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Old 08-18-2009, 02:19 PM   #1
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Default Using a coffee grinder mishap

I had to crush just under 3 lbs of grain last night for a brew I'm starting today. I put some in a grinder just to get a good start on them. I then used the rolling pin, freezer bag, and cutting board to finish it up. However while doing some chocolate grains I accidently knocked over my beer (yes I was a little buzzed lol) and went to clean it up rather than turn off the machine. I now have a ~1/3 lb of finely crushed grain. Can I salvage it? If not why? Thanks in advance for the insight.

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Old 08-18-2009, 02:49 PM   #2
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This isn't from personal experience (haven't had this exact problem), but it would seem to me that you run two risks - a stuck sparge and excessive tannins. If it were me, I'd go to the lhbs if it were close and get new grain or, if the store isn't convenient, make the brew with the flour-ish grain as an experiment (because it seems like a small part of the grain bill.

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Old 08-18-2009, 04:20 PM   #3
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I was thinking about using it but I know it will go through the grain bag. I'm not sure if this would cause a problem or not. I even thought about even putting it through the coffee maker and just save the liquid. I'm still a noob at this stuff so I dont even know if that will work. I forgot to get the yeast to do my fourth batch so I have to go to the lhbs store anyway.

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Old 08-18-2009, 04:25 PM   #4
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Oh I see, you're using them as steeping grains in a bag. If you're going to the lhbs anyway, then I think you are wise to just pick up some more.

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Old 08-18-2009, 04:25 PM   #5
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I agree with Pappers. Replace the grain. Here's why:

If it goes through your grain bag (and it sounds like it will), you run the risk of extracting tannins, which aren't so desirable.

Your coffeemaker will extract tannins from it as well- 170 F is held to be the magic number for tannin extraction, and your coffeemaker ought to be hitting it with water hotter than that.

Replacing it will be a dollar well spent.

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Old 08-18-2009, 04:45 PM   #6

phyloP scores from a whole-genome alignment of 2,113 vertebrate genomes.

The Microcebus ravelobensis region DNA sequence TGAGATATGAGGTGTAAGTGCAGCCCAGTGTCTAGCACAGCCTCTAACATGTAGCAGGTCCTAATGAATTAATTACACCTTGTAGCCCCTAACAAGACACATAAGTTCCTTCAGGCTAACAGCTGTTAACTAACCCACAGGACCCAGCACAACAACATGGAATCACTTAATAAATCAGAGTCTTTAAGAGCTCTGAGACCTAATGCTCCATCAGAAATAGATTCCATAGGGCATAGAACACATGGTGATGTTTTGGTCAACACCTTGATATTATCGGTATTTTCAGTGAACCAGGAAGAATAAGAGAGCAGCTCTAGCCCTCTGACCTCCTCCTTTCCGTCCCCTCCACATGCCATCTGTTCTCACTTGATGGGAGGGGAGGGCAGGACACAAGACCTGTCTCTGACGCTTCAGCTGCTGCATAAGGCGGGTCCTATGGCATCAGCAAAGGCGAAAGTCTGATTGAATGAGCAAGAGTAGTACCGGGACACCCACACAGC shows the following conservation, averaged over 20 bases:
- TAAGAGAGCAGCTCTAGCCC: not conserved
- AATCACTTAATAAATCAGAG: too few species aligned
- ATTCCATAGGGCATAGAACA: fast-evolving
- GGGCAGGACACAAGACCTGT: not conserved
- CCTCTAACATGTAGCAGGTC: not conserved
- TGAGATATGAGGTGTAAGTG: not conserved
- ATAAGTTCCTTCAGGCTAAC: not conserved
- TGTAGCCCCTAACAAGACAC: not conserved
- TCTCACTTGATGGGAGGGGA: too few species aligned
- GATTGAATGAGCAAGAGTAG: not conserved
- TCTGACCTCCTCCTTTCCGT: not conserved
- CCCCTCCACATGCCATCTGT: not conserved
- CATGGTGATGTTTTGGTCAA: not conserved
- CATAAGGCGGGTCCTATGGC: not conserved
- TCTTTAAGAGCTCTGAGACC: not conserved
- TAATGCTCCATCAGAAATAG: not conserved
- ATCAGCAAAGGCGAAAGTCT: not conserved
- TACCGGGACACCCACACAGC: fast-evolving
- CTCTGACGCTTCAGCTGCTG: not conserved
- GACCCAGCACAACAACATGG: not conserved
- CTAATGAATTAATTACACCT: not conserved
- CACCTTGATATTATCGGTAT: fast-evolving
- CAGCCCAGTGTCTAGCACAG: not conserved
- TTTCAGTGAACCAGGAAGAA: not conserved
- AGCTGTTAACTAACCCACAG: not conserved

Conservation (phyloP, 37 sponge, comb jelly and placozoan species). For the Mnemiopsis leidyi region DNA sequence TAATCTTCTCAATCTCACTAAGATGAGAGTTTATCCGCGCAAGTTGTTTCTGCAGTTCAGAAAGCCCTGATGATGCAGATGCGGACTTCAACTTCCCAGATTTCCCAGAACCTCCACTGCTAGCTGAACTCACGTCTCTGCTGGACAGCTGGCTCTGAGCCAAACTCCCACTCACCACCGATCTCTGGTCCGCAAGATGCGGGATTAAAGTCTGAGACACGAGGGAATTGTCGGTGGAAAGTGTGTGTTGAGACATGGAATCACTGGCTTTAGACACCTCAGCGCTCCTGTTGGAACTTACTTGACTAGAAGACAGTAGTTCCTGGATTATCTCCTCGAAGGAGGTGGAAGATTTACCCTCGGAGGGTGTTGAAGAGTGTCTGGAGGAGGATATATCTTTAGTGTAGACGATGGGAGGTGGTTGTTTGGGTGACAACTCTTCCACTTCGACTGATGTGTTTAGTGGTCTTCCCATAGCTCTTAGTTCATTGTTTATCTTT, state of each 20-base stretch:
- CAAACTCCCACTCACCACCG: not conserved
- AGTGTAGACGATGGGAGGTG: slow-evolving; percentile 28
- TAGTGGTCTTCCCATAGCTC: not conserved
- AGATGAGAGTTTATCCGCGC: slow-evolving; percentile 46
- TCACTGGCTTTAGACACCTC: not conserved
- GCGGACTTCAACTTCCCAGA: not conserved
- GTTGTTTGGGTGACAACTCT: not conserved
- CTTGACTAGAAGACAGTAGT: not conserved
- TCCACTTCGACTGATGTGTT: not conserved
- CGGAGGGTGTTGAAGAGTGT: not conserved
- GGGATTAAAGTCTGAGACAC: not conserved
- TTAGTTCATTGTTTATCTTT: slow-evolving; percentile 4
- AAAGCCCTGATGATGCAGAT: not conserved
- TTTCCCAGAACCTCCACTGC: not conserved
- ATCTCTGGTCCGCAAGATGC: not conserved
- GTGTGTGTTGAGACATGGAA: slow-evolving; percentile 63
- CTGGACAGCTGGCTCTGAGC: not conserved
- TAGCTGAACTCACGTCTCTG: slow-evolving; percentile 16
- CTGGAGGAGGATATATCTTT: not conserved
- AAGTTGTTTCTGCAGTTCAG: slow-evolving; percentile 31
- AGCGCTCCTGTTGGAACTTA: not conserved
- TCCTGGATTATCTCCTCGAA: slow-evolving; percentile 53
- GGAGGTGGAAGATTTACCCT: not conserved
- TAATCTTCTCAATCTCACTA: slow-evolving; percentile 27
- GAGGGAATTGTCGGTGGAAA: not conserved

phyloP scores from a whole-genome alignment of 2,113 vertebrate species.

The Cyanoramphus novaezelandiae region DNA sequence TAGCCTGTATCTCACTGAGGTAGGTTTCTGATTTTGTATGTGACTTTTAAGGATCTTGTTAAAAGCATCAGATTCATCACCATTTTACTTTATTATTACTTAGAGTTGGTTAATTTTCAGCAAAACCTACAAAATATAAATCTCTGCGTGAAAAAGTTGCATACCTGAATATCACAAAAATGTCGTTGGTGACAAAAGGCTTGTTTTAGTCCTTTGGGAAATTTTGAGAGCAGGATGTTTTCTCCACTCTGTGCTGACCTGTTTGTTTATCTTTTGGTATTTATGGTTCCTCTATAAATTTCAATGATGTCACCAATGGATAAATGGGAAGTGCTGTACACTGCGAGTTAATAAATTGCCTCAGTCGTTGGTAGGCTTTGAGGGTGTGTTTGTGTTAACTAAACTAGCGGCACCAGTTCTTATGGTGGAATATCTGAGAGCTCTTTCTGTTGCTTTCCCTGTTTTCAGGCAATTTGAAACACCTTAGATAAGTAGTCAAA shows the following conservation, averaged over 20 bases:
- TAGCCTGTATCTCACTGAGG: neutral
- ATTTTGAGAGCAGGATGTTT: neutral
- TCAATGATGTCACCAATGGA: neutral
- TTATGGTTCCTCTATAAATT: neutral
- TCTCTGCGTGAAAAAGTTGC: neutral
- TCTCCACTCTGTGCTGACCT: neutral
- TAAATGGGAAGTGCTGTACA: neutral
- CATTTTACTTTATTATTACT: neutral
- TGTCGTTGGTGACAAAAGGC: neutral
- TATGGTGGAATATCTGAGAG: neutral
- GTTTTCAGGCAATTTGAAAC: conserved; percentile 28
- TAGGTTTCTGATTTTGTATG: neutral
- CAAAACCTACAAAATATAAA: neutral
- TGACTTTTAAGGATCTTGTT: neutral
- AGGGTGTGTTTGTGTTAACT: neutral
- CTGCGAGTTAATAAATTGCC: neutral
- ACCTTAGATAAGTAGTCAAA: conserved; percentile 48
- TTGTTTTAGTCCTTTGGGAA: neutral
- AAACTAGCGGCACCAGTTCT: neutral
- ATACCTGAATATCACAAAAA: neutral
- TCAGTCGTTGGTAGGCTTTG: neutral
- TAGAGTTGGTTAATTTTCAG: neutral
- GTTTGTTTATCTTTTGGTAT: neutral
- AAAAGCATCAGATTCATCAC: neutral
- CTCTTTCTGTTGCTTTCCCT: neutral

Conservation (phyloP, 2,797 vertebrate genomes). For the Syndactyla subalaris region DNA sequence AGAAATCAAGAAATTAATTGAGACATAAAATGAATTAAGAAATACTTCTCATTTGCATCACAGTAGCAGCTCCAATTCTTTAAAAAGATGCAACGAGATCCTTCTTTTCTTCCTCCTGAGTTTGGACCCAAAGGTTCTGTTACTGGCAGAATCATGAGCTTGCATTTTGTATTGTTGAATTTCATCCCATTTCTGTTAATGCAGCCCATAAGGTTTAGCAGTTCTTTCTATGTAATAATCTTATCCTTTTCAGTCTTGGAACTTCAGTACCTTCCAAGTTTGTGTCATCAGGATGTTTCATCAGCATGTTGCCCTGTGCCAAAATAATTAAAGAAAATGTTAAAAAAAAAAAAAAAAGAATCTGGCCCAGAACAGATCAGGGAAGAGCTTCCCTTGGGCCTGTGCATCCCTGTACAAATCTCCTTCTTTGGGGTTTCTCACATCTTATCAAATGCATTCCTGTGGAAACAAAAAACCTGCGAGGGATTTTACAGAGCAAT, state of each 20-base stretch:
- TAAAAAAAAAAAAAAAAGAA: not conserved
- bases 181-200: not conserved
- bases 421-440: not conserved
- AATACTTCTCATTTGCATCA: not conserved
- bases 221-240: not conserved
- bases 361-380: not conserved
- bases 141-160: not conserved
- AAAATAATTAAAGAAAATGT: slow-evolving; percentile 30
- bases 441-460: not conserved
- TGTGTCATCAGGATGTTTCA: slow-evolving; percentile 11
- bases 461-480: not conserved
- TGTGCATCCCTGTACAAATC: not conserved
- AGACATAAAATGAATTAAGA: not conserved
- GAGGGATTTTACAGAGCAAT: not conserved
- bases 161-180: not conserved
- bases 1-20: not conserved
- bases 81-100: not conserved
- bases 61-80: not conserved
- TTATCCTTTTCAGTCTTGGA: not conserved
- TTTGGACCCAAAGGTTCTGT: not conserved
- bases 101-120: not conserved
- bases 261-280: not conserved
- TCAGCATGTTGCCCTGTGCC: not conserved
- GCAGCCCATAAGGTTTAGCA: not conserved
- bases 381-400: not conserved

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Quote:
Originally Posted by elkdog View Post

Your coffeemaker will extract tannins from it as well- 170 F is held to be the magic number for tannin extraction, and your coffeemaker ought to be hitting it with water hotter than that.

Replacing it will be a dollar well spent.
I think you are reading wrong. He said coffee grinder, not maker.

I wouldn't worried about tannins specifically from finely ground grains. Especially if they are steeping grains, and they are chocolate malt. The fine chocolate malt might produce a bit of an acrid taste from more flavors being extracted.

What does your recipe call for?
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Old 08-18-2009, 05:38 PM   #7
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I actually had the idea of putting in the coffee maker after I grinded the grains to a fine powder. I dont want a bunch of tanins though.

Its actually a recipe I made up playing around with Beersmith. I want to do a high gravity chocolate oatmeal stout. Its and experiment and may or may not turn out good but here is what I plan to do....

6.00 lb Extra Light Dry Extract (3.0 SRM) Dry Extract 36.4 %
3.00 lb Wheat Dry Extract (8.0 SRM) Dry Extract 18.2 %
2.00 lb Pale Malt (2 Row) US (2.0 SRM) Grain 12.1 %
1.50 lb Chocolate Malt (350.0 SRM) Grain 9.1 %
1.00 lb Oats, Flaked (1.0 SRM) Grain 6.1 %
0.50 lb Caramel/Crystal Malt - 60L (60.0 SRM) Grain 3.0 %
0.50 lb Roasted Barley (300.0 SRM) Grain 3.0 %
1.00 oz Pearle [8.00%] (60 min) Hops 17.5 IBU
1.00 oz Cascade [5.50%] (60 min) Hops 12.0 IBU
1.00 oz Fuggles [4.50%] (60 min) Hops 9.8 IBU
1.00 oz Fuggles [4.50%] (60 min) Hops 9.8 IBU
2.00 lb Brown Sugar, Dark (50.0 SRM) Sugar 12.1 %
2 Pkgs Nottingham (Danstar #-) Yeast-Ale

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Old 08-18-2009, 06:09 PM   #8
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Ok, I didn't see the part about the coffee maker. Definately dont do that. They are supposed to put out water near boiling. Most don't, but its still too hot for grain.

I'd probably pick up some more grain. Steeping fine ground chocolate malt might not produce bad flavors, but it is a high risk. Since you are going to a LHBS, do they have a grain mill? Get them to grind all of your stuff while you are there.

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Old 08-18-2009, 06:25 PM   #9
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No my local store doesnt have a mill. They make their own wine and sell it. They have a nice selection of wine making supplies but have a limited selection of beer making supplies on hand. Its a good place to get dme and some hops so I dont have to pay shipping. That recipe I came up with are items they have on hand.

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Old 08-18-2009, 09:33 PM   #10
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Sounds like my LHBS. It has a slightly larger brewing section and even has a mill. Its mostly geared toward wine making since NE Ohio is a pretty big wine area.

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